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Round-to-Linear Fiber Optic Bundles


  • Fiber Bundles with Low-OH or High-OH Multimode Fiber
  • One Linear and One Round Bundle End
  • Optimized for Use with Spectrometers with an Entrance Slit

Application Idea

Round-to-Linear Bundle Connected
to a CCS200 Spectrometer

SMA Connector with
Linear Bundle 

SMA Connector with
Round Bundle 

BFL200HS02

Black Rubber and Metal Threaded
Dust Caps Included

Related Items


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Item # BFL105HS02 BFL105LS02 BFL200HS02 BFL200LS02
Number of Fibers 7
Fiber Core Size Ø105 µm Ø200 µm
Linear End Fiber
Dimensions
0.90 mm x 0.13 mm 1.55 mm x 0.23 mm
Round End Effective
Core Diameter
355 µm 640 µm
Fiber NA 0.22a
Hydroxyl Ion Content High OH Low OH High OH Low OH
Wavelength Range 250 - 1200 nm 400 - 2400 nm 250 - 1200 nm 400 - 2400 nm
Fiber Attenuation Plot
Length 2 +0.075/-0 m
Connectors SMA905
Center Root-Mean-Square-Deviation 
(Click for Details)b
1.67 µm 1.09 µm
Center-to-Center Distance (Click for Details)c 125.38 µm ± 0.14 µm 220.00 µm ± 0.06 µm
  • The NA of the bundle is the same as that of the individual fibers.
  • The Root-Mean-Square-Deviation represents the sample standard deviation of the fiber's center compared to the center line of the bundle. This data is from a small sample group; slight variations will occur from fiber to fiber. Click here for more details.
  • The Center-to-Center Distances represents the distance between one fiber and its nearest neighbor. This data is from a small sample group; slight variations will occur from fiber to fiber. Click here for more details.
Round Bundle End
Click to Enlarge

Round Bundle End
Linear Bundle End
Click to Enlarge

Linear Bundle End

Features

  • One Linear and One Round End
  • Low- or High-OH, Ø105 µm or Ø200 µm Core Multimode Fiber
  • 2 m Long Cables with SMA905 Connectors
  • No Dark (Broken) Fibers
  • Linear End Matches the Entrance Slit of a Spectrometer for Higher Signal Levels
  • Linear End can Generate a Line Illumination Pattern

These fiber bundles contain 7 fibers arranged in a line configuration (linear) at one end and a circular configuration (round) at the other end. Round-to-linear fiber bundle cables are commonly used to increase the coupling efficiency into spectrometers and other optical devices that have an entrance slit. The linear end matches the shape of the entrance slit better than a single fiber or round bundle configuration and therefore increases the amount of light entering the device (see the Bundles vs Cables tab for more information). The linear end can also be used as a line source of light.

Linear Fiber Array Alignment Mark
Click to Enlarge

End Face of a BFL105HS02 Fiber Bundle Behind the 20 µm x 2 mm Entrance Slit of a CCS100 Spectrometer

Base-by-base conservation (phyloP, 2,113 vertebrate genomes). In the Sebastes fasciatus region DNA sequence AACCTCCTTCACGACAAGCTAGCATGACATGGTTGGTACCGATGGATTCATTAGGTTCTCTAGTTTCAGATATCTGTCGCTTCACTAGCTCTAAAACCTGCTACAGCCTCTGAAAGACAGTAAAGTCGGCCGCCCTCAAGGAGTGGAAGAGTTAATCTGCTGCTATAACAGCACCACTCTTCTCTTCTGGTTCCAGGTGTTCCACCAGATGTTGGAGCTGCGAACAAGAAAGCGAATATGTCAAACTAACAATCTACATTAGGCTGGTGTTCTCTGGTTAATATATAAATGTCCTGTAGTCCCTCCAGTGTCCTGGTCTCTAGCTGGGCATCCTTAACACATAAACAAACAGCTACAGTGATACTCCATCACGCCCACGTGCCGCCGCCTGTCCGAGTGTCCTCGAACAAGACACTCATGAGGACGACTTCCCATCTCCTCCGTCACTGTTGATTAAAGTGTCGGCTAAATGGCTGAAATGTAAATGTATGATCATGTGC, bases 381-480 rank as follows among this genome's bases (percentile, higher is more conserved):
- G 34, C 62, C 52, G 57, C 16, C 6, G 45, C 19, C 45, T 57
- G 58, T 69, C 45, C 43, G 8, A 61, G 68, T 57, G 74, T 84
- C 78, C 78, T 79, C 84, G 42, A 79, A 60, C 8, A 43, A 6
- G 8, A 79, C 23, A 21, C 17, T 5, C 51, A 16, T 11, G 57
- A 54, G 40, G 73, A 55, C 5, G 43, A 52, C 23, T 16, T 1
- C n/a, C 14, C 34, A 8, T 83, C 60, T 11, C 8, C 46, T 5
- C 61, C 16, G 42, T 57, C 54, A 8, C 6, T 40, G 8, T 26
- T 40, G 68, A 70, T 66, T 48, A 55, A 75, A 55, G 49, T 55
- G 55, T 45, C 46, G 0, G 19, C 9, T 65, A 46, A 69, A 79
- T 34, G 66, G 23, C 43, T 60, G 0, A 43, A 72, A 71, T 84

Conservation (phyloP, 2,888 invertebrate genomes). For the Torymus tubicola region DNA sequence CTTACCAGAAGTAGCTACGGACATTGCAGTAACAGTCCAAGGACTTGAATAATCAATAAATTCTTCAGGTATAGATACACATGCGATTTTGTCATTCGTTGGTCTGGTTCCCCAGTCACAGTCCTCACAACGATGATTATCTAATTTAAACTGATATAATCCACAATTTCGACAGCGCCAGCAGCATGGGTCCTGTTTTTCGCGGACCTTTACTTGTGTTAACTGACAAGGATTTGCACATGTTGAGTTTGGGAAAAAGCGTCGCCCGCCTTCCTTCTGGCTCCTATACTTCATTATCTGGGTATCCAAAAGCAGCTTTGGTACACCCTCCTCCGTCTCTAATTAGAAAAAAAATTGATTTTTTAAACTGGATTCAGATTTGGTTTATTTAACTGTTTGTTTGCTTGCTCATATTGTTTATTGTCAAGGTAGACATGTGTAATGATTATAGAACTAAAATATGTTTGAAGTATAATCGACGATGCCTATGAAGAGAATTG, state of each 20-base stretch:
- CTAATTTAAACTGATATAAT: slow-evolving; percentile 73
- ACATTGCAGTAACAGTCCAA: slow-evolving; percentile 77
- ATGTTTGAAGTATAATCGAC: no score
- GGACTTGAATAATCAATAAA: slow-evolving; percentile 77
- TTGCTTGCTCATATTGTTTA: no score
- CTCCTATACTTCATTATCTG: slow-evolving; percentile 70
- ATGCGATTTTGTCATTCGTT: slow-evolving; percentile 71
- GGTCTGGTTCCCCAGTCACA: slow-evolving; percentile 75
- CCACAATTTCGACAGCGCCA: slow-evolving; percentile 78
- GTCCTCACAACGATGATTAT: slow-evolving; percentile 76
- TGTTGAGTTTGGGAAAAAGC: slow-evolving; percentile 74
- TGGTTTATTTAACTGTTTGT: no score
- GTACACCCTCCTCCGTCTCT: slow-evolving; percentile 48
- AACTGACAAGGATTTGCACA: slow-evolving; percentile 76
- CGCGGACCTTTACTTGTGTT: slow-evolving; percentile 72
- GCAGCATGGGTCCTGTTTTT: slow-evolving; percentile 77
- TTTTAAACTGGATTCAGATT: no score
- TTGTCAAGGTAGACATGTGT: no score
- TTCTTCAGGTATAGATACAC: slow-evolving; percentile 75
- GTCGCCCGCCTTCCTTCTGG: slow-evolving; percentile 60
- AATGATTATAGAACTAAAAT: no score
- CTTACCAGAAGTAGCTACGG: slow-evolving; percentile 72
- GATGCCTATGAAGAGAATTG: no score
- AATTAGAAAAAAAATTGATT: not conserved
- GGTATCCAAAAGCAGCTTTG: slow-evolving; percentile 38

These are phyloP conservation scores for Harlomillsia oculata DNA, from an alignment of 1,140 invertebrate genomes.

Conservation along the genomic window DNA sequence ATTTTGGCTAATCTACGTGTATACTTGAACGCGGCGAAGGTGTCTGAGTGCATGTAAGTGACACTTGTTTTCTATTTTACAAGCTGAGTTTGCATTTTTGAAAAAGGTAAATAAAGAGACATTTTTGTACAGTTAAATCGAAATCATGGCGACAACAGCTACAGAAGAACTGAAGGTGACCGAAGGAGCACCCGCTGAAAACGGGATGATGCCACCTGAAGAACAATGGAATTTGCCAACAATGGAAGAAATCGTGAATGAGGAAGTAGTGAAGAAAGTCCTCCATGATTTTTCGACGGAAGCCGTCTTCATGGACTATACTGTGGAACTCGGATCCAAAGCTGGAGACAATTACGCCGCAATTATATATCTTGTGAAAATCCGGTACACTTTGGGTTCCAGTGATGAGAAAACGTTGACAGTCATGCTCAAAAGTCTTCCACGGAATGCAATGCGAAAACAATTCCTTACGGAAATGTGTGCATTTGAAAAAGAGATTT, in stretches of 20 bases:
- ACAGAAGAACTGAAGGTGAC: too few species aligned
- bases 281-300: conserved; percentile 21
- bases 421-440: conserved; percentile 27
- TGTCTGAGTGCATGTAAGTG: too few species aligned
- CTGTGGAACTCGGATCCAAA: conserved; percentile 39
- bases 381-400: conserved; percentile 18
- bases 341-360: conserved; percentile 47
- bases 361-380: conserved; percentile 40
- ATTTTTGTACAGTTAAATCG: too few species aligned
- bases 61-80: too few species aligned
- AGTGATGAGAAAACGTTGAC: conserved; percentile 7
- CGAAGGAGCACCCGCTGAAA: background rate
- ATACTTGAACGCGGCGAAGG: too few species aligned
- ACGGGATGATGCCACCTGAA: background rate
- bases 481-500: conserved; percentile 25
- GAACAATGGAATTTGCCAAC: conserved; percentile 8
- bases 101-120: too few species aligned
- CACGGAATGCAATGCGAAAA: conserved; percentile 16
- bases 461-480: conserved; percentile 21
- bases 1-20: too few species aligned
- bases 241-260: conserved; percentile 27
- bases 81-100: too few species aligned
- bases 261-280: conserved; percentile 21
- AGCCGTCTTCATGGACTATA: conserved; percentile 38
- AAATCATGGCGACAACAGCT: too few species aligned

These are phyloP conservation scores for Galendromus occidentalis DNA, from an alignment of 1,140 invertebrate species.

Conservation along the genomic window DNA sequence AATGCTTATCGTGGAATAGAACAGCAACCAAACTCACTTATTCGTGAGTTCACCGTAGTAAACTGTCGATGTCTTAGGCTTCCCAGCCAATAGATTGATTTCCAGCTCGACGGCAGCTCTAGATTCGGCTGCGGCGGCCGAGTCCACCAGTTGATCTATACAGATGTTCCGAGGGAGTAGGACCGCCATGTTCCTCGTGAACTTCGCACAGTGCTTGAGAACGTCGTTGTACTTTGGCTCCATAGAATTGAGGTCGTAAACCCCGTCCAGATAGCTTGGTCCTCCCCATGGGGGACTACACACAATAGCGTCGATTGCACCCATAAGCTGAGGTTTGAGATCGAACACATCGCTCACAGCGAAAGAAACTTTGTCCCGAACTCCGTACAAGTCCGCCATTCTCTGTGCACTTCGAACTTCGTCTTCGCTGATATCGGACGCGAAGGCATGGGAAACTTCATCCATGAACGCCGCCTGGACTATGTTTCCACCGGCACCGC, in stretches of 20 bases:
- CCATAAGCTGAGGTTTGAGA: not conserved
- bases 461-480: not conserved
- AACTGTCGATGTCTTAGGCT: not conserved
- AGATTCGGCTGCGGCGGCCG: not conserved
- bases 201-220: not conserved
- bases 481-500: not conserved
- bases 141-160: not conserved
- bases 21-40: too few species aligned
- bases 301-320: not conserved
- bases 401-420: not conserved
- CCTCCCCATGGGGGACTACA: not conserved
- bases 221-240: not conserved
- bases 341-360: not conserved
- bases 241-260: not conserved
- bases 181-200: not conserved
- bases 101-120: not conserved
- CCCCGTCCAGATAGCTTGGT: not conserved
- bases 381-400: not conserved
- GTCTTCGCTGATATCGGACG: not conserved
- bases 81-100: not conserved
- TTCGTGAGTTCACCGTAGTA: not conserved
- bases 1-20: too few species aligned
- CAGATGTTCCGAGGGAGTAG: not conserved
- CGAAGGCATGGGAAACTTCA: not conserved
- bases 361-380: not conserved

Linear Fiber Array Alignment Mark
Click for Details

An Engraved Mark on the Connector's Strain Relief Sleeve Indicates the Axis of the Linear Fiber Array

These round-to-linear fiber bundles use SMA905 connectors for compatibility with most spectrometers, including Thorlabs' CCD Spectrometers. They are built using our Ø105 µm or Ø200 µm core multimode fiber with either a high or a low hydroxyl ion (OH) content for use in the 250 - 1200 nm or 400 - 2400 nm range, respectively. For increased durability, these cables incorporate stainless steel protective tubing (FT05SS).

When plugging the linear end of the bundle cable into the spectrometer or another device, the fiber array must be aligned with the entrance slit. For ease of alignment, the fiber array's axis is indicated by a line on the connector sleeve, as shown in the photo to the right. Precise alignment of the bundle and slit is not critical, but misalignment of more than ±5° can cause a reduction in signal strength. In order to maximize signal intensity, we recommend rotating the bundle while monitoring light levels in the spectrometer; once optimized, tighten down the threaded portion of the SMA connector to lock the bundle in place. When using these bundles with our CCD Spectrometers, the fiber array should be oriented vertically.

Each patch cable includes two rubber and two metal protective caps that shield the connector ends from dust and other hazards. Additional CAPM Rubber Fiber Caps and CAPMM Metal-Threaded Fiber Caps for SMA-terminated ends are also offered separately.

Please note that the fibers are not mapped between the two connector ends.

Linear Fiber Bundles vs. Single-Fiber Patch Cables

Entrance Slit Throughput Comparison
Linear fiber bundles provide significantly more light throughput for a slit compared to a standard fiber patch cable containing a single optical fiber. The images below show how light exiting a linear fiber bundle more closely matches the geometry of a spectrometer's entrance slit than that from a standard patch cable. The accompanying graphs show comparison spectra of a SLS201L broadband light source measured with a CCS100 spectrometer when using a linear bundle versus a standard patch cable. As shown in the graphs below, the Ø105 µm core linear bundles provide a maximum power increase of ~500% versus a comparable single-fiber cable, while the Ø200 µm core linear bundles provide a maximum power increase of ~300%.